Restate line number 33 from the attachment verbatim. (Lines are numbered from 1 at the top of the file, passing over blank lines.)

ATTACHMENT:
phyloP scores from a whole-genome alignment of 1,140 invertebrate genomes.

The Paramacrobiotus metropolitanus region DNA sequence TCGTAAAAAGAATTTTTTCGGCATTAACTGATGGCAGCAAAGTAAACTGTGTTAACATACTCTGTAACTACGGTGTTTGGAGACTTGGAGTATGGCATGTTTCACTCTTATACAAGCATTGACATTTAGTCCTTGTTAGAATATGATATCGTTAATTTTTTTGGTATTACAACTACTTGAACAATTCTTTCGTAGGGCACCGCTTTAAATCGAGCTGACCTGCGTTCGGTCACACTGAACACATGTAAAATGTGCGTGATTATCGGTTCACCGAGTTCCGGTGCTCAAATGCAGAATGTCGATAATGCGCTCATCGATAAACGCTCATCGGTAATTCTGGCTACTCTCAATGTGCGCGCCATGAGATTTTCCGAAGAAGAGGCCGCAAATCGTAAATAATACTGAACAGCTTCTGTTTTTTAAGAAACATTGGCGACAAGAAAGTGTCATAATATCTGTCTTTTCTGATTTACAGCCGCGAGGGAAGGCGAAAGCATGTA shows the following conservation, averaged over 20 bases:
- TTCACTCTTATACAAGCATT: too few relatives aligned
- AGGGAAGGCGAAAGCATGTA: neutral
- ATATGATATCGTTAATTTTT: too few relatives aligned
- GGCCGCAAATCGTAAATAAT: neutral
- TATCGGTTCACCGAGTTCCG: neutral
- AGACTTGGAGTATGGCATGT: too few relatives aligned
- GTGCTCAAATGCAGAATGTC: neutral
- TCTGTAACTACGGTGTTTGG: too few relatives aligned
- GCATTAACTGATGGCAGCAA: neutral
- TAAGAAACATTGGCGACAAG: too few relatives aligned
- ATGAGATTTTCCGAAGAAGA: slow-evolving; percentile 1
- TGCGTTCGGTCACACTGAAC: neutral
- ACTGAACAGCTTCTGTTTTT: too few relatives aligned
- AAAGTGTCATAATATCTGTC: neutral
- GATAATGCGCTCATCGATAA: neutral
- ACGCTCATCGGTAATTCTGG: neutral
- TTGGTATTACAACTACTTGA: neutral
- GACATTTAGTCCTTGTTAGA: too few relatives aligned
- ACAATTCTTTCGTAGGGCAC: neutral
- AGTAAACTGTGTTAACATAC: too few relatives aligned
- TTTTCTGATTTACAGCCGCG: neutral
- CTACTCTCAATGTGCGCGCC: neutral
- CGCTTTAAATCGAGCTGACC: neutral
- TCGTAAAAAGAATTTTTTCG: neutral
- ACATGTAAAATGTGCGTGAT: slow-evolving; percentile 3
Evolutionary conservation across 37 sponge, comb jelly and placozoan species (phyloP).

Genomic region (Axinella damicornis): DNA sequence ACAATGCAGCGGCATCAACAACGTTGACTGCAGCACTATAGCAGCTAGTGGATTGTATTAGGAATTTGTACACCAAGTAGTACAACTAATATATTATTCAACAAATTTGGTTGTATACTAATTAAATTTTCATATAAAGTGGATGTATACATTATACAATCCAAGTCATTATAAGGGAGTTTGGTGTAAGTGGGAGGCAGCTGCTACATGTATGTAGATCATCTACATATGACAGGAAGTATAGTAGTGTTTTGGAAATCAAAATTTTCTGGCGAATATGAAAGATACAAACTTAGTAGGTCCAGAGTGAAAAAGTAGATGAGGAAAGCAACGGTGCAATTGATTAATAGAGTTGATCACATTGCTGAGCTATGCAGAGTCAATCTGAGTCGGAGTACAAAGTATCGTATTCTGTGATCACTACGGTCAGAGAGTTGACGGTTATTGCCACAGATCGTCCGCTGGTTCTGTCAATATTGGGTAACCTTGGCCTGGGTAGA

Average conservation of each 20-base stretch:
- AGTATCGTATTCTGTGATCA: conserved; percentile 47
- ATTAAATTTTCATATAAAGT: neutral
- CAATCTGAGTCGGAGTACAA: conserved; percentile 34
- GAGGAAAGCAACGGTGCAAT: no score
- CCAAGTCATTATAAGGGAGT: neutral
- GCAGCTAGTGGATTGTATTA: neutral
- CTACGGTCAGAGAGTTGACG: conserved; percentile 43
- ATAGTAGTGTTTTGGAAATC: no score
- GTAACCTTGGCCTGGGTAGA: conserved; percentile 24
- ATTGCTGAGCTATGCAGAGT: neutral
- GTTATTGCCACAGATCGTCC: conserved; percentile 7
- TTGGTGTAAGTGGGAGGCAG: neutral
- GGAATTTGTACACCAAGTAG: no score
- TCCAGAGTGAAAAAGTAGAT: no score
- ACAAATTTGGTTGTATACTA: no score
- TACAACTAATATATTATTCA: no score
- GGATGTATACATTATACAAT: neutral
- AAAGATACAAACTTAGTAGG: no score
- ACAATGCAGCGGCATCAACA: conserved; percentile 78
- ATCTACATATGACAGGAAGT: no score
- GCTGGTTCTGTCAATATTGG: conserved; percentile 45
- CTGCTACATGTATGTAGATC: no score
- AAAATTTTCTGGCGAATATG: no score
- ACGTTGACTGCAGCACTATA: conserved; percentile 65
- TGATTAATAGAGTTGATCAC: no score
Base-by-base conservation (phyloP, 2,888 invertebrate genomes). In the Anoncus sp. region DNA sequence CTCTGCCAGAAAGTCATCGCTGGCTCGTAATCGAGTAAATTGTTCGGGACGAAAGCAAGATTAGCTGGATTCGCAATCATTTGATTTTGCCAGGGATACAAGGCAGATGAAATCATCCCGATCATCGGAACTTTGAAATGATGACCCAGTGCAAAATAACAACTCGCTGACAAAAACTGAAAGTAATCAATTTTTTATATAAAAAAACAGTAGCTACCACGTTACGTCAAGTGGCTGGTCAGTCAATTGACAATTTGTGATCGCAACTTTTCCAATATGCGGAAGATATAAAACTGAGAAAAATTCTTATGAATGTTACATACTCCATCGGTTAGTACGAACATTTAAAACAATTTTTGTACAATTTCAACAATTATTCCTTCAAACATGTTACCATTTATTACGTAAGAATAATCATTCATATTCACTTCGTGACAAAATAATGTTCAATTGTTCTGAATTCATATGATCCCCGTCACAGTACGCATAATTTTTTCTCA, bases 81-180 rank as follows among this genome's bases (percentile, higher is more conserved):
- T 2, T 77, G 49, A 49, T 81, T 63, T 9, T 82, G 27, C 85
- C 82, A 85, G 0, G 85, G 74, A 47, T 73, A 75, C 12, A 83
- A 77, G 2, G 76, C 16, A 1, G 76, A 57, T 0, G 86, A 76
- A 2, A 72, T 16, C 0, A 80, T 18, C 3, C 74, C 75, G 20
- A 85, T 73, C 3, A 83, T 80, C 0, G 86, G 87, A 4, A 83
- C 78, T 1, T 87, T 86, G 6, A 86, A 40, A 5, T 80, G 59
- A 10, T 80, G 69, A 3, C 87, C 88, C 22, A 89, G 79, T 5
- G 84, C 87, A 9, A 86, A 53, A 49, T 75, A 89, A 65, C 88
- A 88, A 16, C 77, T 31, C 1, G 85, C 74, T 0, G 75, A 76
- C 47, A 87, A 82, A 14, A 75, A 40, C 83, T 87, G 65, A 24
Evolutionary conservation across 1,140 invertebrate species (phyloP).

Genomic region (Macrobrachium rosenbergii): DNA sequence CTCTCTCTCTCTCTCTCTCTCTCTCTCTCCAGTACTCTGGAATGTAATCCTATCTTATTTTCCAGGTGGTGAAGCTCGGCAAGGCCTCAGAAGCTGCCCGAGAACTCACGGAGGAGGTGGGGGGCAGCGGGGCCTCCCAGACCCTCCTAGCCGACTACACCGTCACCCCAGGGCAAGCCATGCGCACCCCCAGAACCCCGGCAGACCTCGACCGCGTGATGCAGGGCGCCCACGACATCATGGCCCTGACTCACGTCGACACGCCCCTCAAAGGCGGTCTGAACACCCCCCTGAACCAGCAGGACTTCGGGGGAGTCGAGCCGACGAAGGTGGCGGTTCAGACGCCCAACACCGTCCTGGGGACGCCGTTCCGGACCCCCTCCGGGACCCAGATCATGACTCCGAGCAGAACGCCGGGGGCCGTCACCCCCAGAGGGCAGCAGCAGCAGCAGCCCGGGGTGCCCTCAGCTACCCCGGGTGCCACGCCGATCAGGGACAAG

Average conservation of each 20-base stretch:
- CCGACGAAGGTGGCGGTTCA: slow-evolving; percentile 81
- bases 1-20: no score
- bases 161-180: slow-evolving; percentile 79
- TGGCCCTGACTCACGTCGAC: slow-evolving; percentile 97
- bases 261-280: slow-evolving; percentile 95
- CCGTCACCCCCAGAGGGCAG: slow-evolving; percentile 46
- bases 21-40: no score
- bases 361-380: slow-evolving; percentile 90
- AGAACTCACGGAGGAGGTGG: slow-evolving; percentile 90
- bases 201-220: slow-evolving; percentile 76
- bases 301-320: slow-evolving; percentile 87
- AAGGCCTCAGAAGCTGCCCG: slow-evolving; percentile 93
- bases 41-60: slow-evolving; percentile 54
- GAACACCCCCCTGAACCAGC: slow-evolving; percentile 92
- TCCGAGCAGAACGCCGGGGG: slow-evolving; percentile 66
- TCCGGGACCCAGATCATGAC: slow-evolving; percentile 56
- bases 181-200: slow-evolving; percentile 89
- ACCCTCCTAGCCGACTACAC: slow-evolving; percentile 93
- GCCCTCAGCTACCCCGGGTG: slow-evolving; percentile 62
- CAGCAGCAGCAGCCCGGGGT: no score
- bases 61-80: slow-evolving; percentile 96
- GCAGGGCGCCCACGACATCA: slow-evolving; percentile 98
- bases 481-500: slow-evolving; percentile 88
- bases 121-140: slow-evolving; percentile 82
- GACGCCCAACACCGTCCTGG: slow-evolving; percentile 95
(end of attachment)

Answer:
- CAATCTGAGTCGGAGTACAA: conserved; percentile 34